Preterits (2010) outlines hat prior learning of an individual and their familiarity with taking assessment has a significant impact on their ability to perform in test conditions. While Dodos (2000) was of the view that a testes culture as well as environmental factors will also affect the scores of the historically disadvantaged people of South Africa. Bias Prior (2011) explains that bias “implies that test scores obtained for various subgroups of a given population cannot be interpreted in the same way across the groups”.
Taylor (1995) suggests PAIL-B was designed as a learning potential test and therefore emits any biased based on cultural differences. This is a result of the test being a non-verbal test, except for the instructions, and the test comprises of mainly geometric depictions thus language does not become an issue of concern. Astrakhan (2008) concurs with Taylor (1995) in a study conducted with a sample of 400 individuals, 66 testes had African surnames while the large majority can be classified as white.
The data analysis for both race groups were highly correlated indicating that there is no potential for bias. However, it should be kept in mind that his was not a representative sample. Further studies were consulted to investigate the potential bias in the PAIL B. A sample of 20 psychological professionals from various fields, were asked to investigate the cultural bias of the PAIL-B; found that 6 out of the 20 felt that the test was bias (Dodos 2000). Thus, it can be stated that there is a potential for bias based on one’s culture.
Similarly, Preterits (2010) concurs with Dodos as he found that the PAIL B was accused of being biased and under representing the cognitive capacity of individuals from historically disadvantaged backgrounds. Thus, in order to bring recruitment practices in line with legislation in the Employment Equity act, these tests was subsequently replaced with a selection battery thought to be less susceptible to culture, race and gender bias. This resulted in the measure being removed from use in the context of the defense force.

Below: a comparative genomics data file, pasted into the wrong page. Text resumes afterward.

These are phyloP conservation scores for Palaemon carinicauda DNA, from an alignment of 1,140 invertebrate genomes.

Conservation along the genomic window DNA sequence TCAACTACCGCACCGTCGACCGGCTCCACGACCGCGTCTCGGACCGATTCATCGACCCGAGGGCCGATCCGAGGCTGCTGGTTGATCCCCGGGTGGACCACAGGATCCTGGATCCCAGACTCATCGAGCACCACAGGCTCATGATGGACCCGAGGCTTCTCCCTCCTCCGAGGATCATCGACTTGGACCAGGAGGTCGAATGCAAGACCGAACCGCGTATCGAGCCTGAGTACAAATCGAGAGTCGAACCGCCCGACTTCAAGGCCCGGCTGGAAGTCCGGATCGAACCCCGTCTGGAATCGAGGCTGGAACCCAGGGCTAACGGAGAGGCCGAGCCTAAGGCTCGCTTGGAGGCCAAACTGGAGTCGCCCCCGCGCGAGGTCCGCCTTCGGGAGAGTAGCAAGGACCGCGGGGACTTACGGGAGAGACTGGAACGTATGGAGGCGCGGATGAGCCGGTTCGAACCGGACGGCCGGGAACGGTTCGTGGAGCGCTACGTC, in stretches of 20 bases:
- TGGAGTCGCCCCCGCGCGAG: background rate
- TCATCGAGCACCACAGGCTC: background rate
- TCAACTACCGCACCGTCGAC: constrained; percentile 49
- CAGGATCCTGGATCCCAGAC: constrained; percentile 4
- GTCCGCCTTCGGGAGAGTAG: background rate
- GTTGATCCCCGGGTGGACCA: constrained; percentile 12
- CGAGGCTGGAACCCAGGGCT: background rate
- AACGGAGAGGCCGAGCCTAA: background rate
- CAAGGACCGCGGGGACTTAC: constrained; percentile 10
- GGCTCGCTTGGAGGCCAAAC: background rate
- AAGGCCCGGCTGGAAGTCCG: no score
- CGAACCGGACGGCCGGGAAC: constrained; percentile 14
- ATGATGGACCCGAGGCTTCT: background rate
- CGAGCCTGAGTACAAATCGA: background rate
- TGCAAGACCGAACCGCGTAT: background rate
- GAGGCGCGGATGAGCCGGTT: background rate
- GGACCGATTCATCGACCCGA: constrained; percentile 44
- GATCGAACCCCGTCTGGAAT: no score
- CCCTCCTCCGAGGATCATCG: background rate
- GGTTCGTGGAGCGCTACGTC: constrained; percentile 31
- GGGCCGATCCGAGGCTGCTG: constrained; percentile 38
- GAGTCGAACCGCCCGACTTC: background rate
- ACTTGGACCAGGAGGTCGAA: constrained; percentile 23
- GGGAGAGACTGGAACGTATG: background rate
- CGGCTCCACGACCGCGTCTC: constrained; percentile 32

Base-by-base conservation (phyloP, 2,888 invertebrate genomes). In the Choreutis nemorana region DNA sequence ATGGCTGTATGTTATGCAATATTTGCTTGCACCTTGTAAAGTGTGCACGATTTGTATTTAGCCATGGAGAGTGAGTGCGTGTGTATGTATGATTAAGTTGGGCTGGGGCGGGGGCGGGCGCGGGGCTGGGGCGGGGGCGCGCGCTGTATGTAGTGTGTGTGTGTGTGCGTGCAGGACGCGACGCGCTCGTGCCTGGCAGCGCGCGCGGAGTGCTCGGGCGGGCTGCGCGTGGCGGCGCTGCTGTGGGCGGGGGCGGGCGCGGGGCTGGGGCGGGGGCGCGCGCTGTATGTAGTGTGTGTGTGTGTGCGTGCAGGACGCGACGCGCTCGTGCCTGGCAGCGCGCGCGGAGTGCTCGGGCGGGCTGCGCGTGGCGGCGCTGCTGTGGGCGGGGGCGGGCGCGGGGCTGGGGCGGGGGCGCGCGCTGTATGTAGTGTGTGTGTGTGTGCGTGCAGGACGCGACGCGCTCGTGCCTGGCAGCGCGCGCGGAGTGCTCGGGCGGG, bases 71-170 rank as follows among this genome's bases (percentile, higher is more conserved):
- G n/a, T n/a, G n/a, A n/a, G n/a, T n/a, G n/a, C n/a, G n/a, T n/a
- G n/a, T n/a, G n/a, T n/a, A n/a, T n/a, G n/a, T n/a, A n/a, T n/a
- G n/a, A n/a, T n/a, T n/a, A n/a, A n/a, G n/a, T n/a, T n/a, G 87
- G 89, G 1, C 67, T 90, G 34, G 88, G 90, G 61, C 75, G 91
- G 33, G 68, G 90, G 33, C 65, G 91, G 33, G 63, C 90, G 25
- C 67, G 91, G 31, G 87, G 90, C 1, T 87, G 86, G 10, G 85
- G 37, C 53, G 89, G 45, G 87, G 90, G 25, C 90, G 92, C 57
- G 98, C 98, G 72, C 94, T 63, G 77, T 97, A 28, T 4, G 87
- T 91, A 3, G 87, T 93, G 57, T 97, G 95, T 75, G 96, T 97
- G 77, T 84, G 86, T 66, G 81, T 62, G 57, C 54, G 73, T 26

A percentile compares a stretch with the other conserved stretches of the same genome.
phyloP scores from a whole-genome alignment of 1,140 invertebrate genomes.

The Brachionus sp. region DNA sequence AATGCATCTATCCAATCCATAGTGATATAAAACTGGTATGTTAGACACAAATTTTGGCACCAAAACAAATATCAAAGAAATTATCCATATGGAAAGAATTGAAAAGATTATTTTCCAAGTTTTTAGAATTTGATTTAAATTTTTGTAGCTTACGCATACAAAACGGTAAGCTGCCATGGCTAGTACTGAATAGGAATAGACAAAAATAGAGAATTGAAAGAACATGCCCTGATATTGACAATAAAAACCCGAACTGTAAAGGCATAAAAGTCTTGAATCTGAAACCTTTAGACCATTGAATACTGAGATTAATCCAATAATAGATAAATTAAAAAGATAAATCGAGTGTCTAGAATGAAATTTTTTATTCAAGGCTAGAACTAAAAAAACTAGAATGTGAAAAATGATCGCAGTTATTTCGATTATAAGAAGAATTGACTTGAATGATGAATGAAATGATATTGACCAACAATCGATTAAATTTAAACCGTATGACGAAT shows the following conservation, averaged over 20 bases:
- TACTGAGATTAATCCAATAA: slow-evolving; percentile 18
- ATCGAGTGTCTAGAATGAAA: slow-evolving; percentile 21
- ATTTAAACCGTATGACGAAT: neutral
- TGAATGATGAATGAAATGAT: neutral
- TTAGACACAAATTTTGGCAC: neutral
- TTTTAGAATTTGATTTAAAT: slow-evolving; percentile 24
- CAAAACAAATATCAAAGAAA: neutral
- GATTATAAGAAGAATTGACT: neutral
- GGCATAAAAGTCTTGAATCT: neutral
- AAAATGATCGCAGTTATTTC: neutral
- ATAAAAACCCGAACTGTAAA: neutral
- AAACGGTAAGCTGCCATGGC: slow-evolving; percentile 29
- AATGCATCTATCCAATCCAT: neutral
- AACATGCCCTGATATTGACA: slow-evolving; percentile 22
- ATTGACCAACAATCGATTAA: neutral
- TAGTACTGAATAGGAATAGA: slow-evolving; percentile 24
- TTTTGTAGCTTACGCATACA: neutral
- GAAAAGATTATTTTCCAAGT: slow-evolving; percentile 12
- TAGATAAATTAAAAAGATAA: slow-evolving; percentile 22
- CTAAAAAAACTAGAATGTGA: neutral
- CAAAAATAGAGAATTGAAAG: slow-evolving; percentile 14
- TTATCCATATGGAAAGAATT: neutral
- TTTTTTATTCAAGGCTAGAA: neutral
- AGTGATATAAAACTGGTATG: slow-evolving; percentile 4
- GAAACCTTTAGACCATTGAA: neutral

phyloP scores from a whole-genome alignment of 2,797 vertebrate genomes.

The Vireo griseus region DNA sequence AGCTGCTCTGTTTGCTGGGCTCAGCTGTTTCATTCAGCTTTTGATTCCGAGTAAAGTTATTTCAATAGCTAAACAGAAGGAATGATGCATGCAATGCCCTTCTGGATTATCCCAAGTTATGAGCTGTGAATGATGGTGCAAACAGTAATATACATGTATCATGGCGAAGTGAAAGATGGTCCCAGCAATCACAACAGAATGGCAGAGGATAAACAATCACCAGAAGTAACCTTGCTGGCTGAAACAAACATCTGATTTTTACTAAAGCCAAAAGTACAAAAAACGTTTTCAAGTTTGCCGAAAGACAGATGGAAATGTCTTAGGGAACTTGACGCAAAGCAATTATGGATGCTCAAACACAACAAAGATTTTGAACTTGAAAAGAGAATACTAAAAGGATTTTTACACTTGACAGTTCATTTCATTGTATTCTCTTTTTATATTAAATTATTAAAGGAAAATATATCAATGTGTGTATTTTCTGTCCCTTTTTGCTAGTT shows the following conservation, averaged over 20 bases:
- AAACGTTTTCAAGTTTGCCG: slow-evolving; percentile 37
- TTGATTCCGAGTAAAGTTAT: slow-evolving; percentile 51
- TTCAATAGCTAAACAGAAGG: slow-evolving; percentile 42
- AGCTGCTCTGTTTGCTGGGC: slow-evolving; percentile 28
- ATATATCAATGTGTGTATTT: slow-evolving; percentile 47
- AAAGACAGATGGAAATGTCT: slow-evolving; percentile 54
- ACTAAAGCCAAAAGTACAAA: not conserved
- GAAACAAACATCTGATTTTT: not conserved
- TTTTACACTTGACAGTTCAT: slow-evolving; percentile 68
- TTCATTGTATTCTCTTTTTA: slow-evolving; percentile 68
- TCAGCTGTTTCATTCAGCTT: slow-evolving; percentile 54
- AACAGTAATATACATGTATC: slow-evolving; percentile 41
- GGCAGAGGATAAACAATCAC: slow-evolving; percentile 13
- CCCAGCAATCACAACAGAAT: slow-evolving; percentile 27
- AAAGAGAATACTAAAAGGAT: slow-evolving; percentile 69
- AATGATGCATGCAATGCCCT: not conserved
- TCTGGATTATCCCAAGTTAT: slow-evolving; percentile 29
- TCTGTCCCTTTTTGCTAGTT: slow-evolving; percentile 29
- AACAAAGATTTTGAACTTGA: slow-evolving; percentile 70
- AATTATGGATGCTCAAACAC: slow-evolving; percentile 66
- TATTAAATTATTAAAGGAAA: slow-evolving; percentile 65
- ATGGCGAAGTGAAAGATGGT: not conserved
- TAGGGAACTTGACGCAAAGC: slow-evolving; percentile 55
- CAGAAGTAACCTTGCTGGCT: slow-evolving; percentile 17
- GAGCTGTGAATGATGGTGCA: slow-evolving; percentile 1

Limitations of the PAIL B diverse enough for the representative target population. This is further verified by Astrakhan (2008), who also did not make use of a diverse sample. Therefore based on the literature from these authors, it is evident that accurate conclusions cannot be ran indicating that there are limitations in the above studies. Conclusion In the end the results show that, the PAIL-B is able to predict the performance of individuals not only in certain institutions but for any selection at an accurate level and therefore makes the battery a vital instrument to use.
It is evident that the PAIL- B is a somewhat outdated measure but still proves to be valid and reliable in measuring cognitive abilities today. However, caution could be taken when administering the PAIL-B, as some authors have found that bias is present in historically disadvantaged groups. This essay therefore reported on the PAIL B through evaluation of the PAIL B, Composition of the PAIL B, Validity, Reliability, Bias and Limitations. Recommendations Firstly, it should be noted that the PAIL B is an outdated selection battery.
In order for organizations to make fair decisions in line with the Employment Equity Act, a more relevant battery needs to be considered. Secondly, it should also not be used in its individual capacity within the recruitment and selection process and is it advisable to be used in harmony with other valid information such as candidates’ curriculum it’s and other test results. Thirdly, the use of the PAIL can be considered bias in instances where people from different cultures and race groups are affected.
In addition, Astrakhan (2008), De Geode and Thereon (2010), should make use of a more representative sample in order to draw conclusions about the reliability of their studies. Lastly, we also propose that measures within the battery not require such strict prior learning criteria as these have been shown to bias the historically disadvantaged individuals who have not had exposure to prior learning. Reference List psychometric test administrators toward the PAIL B as a culture fair assessment with special reference to the employment equity act.